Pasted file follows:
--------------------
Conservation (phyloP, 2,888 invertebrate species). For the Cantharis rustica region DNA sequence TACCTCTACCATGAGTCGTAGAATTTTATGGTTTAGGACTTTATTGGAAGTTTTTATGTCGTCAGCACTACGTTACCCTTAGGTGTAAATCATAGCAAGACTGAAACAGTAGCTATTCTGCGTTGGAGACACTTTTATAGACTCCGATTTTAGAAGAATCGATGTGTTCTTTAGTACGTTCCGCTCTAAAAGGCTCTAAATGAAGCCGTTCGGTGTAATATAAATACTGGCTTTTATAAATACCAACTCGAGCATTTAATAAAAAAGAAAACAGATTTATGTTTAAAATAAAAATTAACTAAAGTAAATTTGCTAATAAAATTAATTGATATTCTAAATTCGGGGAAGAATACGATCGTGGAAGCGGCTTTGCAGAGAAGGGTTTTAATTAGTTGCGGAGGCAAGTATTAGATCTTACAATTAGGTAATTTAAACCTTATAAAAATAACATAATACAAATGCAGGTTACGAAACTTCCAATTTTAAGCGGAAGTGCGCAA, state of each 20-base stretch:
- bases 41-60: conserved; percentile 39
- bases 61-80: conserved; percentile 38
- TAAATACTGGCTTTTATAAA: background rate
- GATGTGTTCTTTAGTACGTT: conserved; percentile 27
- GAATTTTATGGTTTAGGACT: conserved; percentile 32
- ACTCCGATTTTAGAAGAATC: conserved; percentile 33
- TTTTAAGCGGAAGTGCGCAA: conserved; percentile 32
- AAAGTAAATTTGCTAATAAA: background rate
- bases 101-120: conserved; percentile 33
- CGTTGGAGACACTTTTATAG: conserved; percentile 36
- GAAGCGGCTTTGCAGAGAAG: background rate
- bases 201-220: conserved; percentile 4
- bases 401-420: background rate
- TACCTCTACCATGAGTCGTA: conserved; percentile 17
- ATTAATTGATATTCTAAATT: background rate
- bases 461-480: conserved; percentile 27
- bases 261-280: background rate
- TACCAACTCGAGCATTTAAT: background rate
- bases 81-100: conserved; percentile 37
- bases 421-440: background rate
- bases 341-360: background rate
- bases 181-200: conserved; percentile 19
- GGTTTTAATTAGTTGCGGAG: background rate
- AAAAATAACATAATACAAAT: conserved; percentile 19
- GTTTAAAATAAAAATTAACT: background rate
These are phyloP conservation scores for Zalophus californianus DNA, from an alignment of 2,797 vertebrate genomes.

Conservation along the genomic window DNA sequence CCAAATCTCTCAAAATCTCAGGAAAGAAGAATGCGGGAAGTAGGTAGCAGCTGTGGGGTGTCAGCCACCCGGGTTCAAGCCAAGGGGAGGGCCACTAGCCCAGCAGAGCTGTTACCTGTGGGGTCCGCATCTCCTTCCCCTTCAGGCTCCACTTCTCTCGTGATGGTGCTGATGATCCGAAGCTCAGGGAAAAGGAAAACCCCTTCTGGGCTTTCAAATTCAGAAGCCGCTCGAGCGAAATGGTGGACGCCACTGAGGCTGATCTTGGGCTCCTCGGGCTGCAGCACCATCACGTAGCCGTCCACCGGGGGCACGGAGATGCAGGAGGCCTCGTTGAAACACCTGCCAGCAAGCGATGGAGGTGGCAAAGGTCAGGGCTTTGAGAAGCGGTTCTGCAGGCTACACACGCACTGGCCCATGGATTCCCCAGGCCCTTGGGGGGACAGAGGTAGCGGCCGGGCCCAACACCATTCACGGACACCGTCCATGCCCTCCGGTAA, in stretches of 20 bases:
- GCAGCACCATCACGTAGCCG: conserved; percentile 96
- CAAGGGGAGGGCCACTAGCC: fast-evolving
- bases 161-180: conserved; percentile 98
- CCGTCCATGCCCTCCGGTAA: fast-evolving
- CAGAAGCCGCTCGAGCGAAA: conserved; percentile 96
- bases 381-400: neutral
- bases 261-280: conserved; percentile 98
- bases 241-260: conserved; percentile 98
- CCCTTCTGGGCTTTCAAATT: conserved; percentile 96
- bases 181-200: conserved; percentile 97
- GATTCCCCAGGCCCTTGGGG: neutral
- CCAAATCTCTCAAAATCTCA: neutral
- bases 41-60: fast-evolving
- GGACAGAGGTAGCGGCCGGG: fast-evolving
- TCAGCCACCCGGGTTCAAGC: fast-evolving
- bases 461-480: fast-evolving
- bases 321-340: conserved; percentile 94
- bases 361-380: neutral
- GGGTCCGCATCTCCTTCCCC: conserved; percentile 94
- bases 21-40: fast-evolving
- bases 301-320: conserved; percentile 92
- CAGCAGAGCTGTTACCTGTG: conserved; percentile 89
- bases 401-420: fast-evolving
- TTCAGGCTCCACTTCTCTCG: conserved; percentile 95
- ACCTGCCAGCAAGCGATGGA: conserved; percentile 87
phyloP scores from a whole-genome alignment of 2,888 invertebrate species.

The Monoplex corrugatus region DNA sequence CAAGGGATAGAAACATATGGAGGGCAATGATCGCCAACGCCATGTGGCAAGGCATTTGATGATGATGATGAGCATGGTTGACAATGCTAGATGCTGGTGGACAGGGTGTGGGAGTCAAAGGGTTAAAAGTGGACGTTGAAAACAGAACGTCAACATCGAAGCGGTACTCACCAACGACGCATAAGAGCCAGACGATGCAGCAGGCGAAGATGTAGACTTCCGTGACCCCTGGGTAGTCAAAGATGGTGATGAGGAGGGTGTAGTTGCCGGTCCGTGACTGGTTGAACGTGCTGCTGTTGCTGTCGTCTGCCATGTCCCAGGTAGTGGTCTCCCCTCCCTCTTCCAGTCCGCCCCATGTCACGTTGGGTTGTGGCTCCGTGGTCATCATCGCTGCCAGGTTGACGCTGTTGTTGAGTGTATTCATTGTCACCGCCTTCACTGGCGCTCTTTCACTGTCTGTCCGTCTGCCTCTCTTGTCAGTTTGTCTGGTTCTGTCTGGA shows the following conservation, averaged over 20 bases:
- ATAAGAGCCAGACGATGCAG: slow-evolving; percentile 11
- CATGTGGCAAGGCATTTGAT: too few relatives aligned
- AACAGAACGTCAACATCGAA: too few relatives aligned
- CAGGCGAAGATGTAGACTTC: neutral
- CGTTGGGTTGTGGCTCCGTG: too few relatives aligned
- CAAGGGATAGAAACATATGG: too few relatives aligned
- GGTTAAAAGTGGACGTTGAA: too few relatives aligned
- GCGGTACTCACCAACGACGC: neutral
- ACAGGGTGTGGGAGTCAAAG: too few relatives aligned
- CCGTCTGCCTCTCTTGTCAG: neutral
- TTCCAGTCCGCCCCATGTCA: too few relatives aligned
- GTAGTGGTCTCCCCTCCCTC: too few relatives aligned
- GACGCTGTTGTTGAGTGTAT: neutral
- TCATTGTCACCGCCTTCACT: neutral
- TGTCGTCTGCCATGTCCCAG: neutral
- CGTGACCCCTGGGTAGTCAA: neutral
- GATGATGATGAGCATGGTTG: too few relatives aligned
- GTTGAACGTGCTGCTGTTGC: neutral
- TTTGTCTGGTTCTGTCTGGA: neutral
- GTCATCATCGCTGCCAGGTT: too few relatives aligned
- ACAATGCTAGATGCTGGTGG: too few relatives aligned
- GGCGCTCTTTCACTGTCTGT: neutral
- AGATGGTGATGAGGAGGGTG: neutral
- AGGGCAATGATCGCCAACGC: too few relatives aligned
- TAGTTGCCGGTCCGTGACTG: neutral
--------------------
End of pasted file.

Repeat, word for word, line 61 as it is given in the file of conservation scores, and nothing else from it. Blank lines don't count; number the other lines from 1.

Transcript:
- CAAGGGATAGAAACATATGG: too few relatives aligned